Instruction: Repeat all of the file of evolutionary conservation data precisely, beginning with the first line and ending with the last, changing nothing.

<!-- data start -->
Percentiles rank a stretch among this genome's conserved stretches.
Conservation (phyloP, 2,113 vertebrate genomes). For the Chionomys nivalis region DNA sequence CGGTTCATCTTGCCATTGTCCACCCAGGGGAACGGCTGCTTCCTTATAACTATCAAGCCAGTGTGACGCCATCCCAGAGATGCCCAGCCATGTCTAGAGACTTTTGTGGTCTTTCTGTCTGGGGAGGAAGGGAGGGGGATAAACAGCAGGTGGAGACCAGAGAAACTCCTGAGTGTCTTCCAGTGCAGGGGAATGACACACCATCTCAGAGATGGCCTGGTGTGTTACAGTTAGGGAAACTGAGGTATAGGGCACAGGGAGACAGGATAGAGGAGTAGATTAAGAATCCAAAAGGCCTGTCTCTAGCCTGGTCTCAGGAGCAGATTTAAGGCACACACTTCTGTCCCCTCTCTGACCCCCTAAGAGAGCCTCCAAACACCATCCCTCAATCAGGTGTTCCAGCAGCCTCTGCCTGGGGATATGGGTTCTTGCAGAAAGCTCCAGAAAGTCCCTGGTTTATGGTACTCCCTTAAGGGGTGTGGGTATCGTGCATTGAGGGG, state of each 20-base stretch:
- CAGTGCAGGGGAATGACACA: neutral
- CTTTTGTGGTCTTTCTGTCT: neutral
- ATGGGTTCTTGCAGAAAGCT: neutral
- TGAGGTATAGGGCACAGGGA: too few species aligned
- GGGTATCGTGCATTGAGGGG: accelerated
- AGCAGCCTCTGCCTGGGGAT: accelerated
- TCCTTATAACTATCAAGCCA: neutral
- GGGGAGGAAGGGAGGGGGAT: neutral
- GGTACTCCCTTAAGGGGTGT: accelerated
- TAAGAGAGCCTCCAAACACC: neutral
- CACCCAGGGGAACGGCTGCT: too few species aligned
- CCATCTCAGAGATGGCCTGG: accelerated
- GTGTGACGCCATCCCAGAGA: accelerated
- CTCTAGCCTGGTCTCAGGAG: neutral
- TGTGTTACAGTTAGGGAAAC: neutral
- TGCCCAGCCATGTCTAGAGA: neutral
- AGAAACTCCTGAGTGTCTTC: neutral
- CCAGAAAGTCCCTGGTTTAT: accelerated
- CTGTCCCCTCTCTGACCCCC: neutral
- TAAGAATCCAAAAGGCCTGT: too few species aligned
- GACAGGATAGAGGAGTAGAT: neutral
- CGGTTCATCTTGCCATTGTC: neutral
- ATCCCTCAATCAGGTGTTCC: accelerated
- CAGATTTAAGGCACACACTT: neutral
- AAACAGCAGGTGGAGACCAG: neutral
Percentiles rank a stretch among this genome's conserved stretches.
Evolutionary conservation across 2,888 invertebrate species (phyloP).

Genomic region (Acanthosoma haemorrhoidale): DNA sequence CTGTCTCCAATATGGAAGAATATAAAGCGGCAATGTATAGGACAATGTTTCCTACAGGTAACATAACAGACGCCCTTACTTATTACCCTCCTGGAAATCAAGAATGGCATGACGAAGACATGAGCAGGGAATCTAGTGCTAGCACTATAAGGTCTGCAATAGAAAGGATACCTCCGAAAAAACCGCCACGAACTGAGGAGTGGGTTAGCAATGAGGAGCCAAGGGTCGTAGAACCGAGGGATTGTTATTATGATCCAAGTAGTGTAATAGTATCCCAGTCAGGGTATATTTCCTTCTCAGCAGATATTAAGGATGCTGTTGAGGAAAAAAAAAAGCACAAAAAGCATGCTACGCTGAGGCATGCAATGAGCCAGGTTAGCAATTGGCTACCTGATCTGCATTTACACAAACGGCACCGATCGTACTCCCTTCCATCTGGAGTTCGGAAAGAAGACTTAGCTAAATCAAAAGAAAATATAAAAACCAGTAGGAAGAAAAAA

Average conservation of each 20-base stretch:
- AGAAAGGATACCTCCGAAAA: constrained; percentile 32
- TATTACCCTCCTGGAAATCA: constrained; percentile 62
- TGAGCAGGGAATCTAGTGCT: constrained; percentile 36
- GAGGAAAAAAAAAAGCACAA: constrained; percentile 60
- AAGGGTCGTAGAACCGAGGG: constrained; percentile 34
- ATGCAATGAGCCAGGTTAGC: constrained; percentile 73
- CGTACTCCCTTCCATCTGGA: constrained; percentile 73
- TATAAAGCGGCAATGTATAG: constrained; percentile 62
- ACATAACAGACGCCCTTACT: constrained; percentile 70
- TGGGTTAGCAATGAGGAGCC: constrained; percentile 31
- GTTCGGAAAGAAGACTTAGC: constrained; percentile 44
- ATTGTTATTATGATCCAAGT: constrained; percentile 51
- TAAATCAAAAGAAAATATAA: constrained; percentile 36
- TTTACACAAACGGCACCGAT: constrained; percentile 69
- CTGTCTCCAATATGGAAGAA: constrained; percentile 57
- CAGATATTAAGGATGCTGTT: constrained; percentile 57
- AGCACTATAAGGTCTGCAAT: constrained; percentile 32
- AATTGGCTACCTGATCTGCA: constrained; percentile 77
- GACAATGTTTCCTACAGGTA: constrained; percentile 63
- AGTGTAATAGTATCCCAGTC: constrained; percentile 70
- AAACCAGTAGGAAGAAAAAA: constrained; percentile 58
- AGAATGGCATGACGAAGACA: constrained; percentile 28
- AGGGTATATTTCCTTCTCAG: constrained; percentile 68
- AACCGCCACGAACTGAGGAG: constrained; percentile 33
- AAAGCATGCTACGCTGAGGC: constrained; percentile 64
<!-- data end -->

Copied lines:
Percentiles rank a stretch among this genome's conserved stretches.
Conservation (phyloP, 2,113 vertebrate genomes). For the Chionomys nivalis region DNA sequence CGGTTCATCTTGCCATTGTCCACCCAGGGGAACGGCTGCTTCCTTATAACTATCAAGCCAGTGTGACGCCATCCCAGAGATGCCCAGCCATGTCTAGAGACTTTTGTGGTCTTTCTGTCTGGGGAGGAAGGGAGGGGGATAAACAGCAGGTGGAGACCAGAGAAACTCCTGAGTGTCTTCCAGTGCAGGGGAATGACACACCATCTCAGAGATGGCCTGGTGTGTTACAGTTAGGGAAACTGAGGTATAGGGCACAGGGAGACAGGATAGAGGAGTAGATTAAGAATCCAAAAGGCCTGTCTCTAGCCTGGTCTCAGGAGCAGATTTAAGGCACACACTTCTGTCCCCTCTCTGACCCCCTAAGAGAGCCTCCAAACACCATCCCTCAATCAGGTGTTCCAGCAGCCTCTGCCTGGGGATATGGGTTCTTGCAGAAAGCTCCAGAAAGTCCCTGGTTTATGGTACTCCCTTAAGGGGTGTGGGTATCGTGCATTGAGGGG, state of each 20-base stretch:
- CAGTGCAGGGGAATGACACA: neutral
- CTTTTGTGGTCTTTCTGTCT: neutral
- ATGGGTTCTTGCAGAAAGCT: neutral
- TGAGGTATAGGGCACAGGGA: too few species aligned
- GGGTATCGTGCATTGAGGGG: accelerated
- AGCAGCCTCTGCCTGGGGAT: accelerated
- TCCTTATAACTATCAAGCCA: neutral
- GGGGAGGAAGGGAGGGGGAT: neutral
- GGTACTCCCTTAAGGGGTGT: accelerated
- TAAGAGAGCCTCCAAACACC: neutral
- CACCCAGGGGAACGGCTGCT: too few species aligned
- CCATCTCAGAGATGGCCTGG: accelerated
- GTGTGACGCCATCCCAGAGA: accelerated
- CTCTAGCCTGGTCTCAGGAG: neutral
- TGTGTTACAGTTAGGGAAAC: neutral
- TGCCCAGCCATGTCTAGAGA: neutral
- AGAAACTCCTGAGTGTCTTC: neutral
- CCAGAAAGTCCCTGGTTTAT: accelerated
- CTGTCCCCTCTCTGACCCCC: neutral
- TAAGAATCCAAAAGGCCTGT: too few species aligned
- GACAGGATAGAGGAGTAGAT: neutral
- CGGTTCATCTTGCCATTGTC: neutral
- ATCCCTCAATCAGGTGTTCC: accelerated
- CAGATTTAAGGCACACACTT: neutral
- AAACAGCAGGTGGAGACCAG: neutral
Percentiles rank a stretch among this genome's conserved stretches.
Evolutionary conservation across 2,888 invertebrate species (phyloP).

Genomic region (Acanthosoma haemorrhoidale): DNA sequence CTGTCTCCAATATGGAAGAATATAAAGCGGCAATGTATAGGACAATGTTTCCTACAGGTAACATAACAGACGCCCTTACTTATTACCCTCCTGGAAATCAAGAATGGCATGACGAAGACATGAGCAGGGAATCTAGTGCTAGCACTATAAGGTCTGCAATAGAAAGGATACCTCCGAAAAAACCGCCACGAACTGAGGAGTGGGTTAGCAATGAGGAGCCAAGGGTCGTAGAACCGAGGGATTGTTATTATGATCCAAGTAGTGTAATAGTATCCCAGTCAGGGTATATTTCCTTCTCAGCAGATATTAAGGATGCTGTTGAGGAAAAAAAAAAGCACAAAAAGCATGCTACGCTGAGGCATGCAATGAGCCAGGTTAGCAATTGGCTACCTGATCTGCATTTACACAAACGGCACCGATCGTACTCCCTTCCATCTGGAGTTCGGAAAGAAGACTTAGCTAAATCAAAAGAAAATATAAAAACCAGTAGGAAGAAAAAA

Average conservation of each 20-base stretch:
- AGAAAGGATACCTCCGAAAA: constrained; percentile 32
- TATTACCCTCCTGGAAATCA: constrained; percentile 62
- TGAGCAGGGAATCTAGTGCT: constrained; percentile 36
- GAGGAAAAAAAAAAGCACAA: constrained; percentile 60
- AAGGGTCGTAGAACCGAGGG: constrained; percentile 34
- ATGCAATGAGCCAGGTTAGC: constrained; percentile 73
- CGTACTCCCTTCCATCTGGA: constrained; percentile 73
- TATAAAGCGGCAATGTATAG: constrained; percentile 62
- ACATAACAGACGCCCTTACT: constrained; percentile 70
- TGGGTTAGCAATGAGGAGCC: constrained; percentile 31
- GTTCGGAAAGAAGACTTAGC: constrained; percentile 44
- ATTGTTATTATGATCCAAGT: constrained; percentile 51
- TAAATCAAAAGAAAATATAA: constrained; percentile 36
- TTTACACAAACGGCACCGAT: constrained; percentile 69
- CTGTCTCCAATATGGAAGAA: constrained; percentile 57
- CAGATATTAAGGATGCTGTT: constrained; percentile 57
- AGCACTATAAGGTCTGCAAT: constrained; percentile 32
- AATTGGCTACCTGATCTGCA: constrained; percentile 77
- GACAATGTTTCCTACAGGTA: constrained; percentile 63
- AGTGTAATAGTATCCCAGTC: constrained; percentile 70
- AAACCAGTAGGAAGAAAAAA: constrained; percentile 58
- AGAATGGCATGACGAAGACA: constrained; percentile 28
- AGGGTATATTTCCTTCTCAG: constrained; percentile 68
- AACCGCCACGAACTGAGGAG: constrained; percentile 33
- AAAGCATGCTACGCTGAGGC: constrained; percentile 64